Raven’s Fork Trophy Section, Cherokee NC

Raven's ForkRecently, I had the opportunity to fish the Trophy Section of the Raven’s Fork in Cherokee NC.  This is a 2.2-mile managed section of the river on the Cherokee Indian Reservation that requires reasonably priced licenses and permits, but worth every penny.  I fished two 1/2 days and a full guided day on the river and found many fish in the 16-18″ range, caught a 20″ rainbow and the 23″ rainbow in the picture.  And I lost several that were bigger yet.  Nymphs, streamers and small dries all produced fish. Read more »

2016 “Fish With a Friend” Schedule Now Available

The latest schedule for the 2016 Rapidan TU Fish With a Friend program has been posted and and can be found on our Fish With a Friend Page.  Whether a seasoned fly fisher, or new to the sport or area, join us for a great day fishing and camaraderie on one of the many streams in the area.

Trout in the Classroom (TIC) Bigger Than Ever

The Rapidan Chapter is currently supporting TIC in 18 schools for the 2014-15 school year. They are located in six counties. Most of the schools are in Fauquier, but we also have schools in Culpeper, Rappahannock, Madison, Prince William, and Stafford. Six of the schools are elementary schools, four are middle schools, and eight are high schools. There are 13 Trout Unlimited Chapters throughout Virginia working with over 220 schools this year. Read more »

2015 Fish With a Friend Schedule is available

The latest schedule for the 2015 Rapidan TU Fish With a Friend program has been posted and and can be found on our Fish With a Friend Page.  Whether a seasoned fly fisher, or new to the sport or area, join us for a great day fishing and camaraderie on one of the many streams in the area.

Visit www.netknots.com for all your “Knot Needs”

I found this site recently and discovered it to be the most comprehensive collection of knots I’ve seen, fishing or otherwise.  Each knot has a brief history/background, step-by-step drawings, and an animation to show you how it’s done.  This site is a “must have” bookmark in your browser.  Go to www.netknots.com to see this fine collection of knots.

What’s in Your Fly Box? See a Top 10 List

elk_hair_caddis Those new to fly fishing face a dizzying number of decisions—long or short, fast or slow, glass or grass, line color, click and pawl or disc drag, expensive or cheap…….  Even after staggering through the all the equipment decisions, you then have even more choices about what to put on the end of the line. What flies you carry will depend on a number of factors—climate and conditions, hatches, water levels and clarity, etc.  But, there are some basic trout flies that you should never leave home without.

After scouring the internet for “Top 10 (or more) Fly” recommendations, I listed each in a spreadsheet and tallied the number of time a fly was common across the various lists. Read more »

Casting Heavy Flies

Casting Heavy Flies can be a difficult and dangerous activity with the risk of embedding a hook in the back of your head ever looming.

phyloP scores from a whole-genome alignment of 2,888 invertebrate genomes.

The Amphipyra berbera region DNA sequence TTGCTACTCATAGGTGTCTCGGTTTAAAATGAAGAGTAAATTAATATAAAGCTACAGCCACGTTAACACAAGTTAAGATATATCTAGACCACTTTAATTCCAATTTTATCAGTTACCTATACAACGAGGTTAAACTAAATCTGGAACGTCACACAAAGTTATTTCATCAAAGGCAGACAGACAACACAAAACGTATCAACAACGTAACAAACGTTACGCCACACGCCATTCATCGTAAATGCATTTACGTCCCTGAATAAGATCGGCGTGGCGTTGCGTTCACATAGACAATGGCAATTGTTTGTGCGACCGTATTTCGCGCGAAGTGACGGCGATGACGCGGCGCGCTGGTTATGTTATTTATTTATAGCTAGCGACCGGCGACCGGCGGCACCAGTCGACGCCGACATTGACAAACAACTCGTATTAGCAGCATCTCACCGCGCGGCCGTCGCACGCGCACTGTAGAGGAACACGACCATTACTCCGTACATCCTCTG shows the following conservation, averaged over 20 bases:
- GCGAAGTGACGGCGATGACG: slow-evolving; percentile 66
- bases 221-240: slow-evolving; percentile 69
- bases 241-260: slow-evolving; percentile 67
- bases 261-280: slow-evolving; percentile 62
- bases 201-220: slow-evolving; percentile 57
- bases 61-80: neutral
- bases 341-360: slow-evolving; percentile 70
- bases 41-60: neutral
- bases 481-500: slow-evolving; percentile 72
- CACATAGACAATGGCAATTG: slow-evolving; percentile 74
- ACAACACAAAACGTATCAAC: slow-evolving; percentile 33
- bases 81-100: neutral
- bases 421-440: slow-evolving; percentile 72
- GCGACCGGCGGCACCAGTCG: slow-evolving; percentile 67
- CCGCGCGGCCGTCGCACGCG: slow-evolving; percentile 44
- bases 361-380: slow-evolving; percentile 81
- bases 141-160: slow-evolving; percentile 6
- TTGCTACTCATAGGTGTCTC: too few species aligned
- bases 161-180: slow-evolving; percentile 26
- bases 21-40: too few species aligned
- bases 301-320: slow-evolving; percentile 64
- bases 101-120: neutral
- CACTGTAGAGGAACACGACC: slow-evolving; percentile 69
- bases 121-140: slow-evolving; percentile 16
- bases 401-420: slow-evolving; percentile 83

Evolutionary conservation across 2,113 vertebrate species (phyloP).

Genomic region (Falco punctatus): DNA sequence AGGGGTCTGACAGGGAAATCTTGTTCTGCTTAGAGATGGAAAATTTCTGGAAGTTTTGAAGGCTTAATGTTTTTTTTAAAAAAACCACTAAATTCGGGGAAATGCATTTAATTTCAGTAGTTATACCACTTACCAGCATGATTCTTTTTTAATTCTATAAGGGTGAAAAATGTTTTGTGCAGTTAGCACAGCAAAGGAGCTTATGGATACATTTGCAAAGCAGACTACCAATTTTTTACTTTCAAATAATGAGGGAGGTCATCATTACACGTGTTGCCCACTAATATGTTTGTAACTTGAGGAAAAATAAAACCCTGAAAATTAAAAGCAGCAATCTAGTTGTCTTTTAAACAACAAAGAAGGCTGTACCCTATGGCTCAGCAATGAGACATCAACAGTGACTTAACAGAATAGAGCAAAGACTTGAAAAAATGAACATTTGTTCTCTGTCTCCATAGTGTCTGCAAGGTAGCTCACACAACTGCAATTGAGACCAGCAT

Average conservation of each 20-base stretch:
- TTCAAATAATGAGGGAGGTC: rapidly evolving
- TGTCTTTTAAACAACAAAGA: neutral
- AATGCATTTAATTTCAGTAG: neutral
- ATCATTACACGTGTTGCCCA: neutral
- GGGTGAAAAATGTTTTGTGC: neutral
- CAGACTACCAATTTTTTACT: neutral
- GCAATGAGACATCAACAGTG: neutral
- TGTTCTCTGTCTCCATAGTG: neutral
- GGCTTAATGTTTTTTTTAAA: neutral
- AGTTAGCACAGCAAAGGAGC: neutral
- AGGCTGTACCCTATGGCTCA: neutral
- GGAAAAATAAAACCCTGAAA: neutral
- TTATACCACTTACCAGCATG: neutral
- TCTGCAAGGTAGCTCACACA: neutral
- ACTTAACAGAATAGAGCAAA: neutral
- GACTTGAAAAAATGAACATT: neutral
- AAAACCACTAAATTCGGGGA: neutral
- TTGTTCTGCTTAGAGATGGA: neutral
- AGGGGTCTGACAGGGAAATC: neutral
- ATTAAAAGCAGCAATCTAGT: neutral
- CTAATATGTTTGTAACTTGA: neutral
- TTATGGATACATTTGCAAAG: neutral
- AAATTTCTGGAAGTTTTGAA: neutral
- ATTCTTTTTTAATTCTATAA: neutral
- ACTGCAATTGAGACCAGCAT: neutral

The key to casting big flies, then is to slow everything down, widen your loops, and avoid sudden changes in direction. To accomplish all these, you need to learn the Belgian cast (also called the oval cast). Rather than moving the fly back and forth along a two-dimensional plane, the Belgian cast keeps the fly moving at all times through a three-dimensional pattern. This means that there are no shocking stops, extra slack, or dropping fly.

To perform the Belgian cast, you make a sidearm backcast and then a forward cast over the top, with a nice, wide loop. The name oval cast comes from the fact that, if viewed from above, your rod tip describes an oval, rather than a straight line. When you are making the Belgian cast, line speed is not important, but you must keep the line moving at all times to keep the fly from dropping.

For a complete lesson on the Belgian cast, check out Macauley Lord’s excellent article on Midcurrent.

Copied from Midcurrents Techniques.  See more at http://midcurrent.com/experts/casting-heavy-flies/.

TU National Leadership Council (NLC) Seeks Increased Women Membership

Old  TU National has started a new membership drive for women from March 1 through May 31.  Free memberships is being offered to women during this time frame.  The NLC Women’s Initiative Workgroup is asking for Chapter help with their goal of increasing and retaining women’s membership within TU.
The goal for the Women’s Initiative Workgroup is to increase and retain new women members in TU.  A free membership program for women was started last year and was successful in increasing our membership with 2600+ women!  What is even more exciting is that our retention rate for these new members is now at 13% and has far surpassed the workgroups original goal!  To keep this momentum continuing, TU has started a new membership drive for women starting March 1 through May 31.  This information was included in the recent Lines To Leaders.  Free memberships will be offered to women once again during this time frame and I encourage you to promote this event within your Chapters.  To continue improving retention rates, TU is also offering reduced memberships to women who had signed up for the free membership when their membership is due.  The renew rate is $17.50 of which $15.00 will go to your chapters.  This membership drive starts March 15 through June 15.  I have attached an excel spread sheet of women in Virginia who took advantage of the free membership but have not yet renewed. I encourage you to contact the women in your Chapter and invite them to take advantage of the renewal rate of $17.50.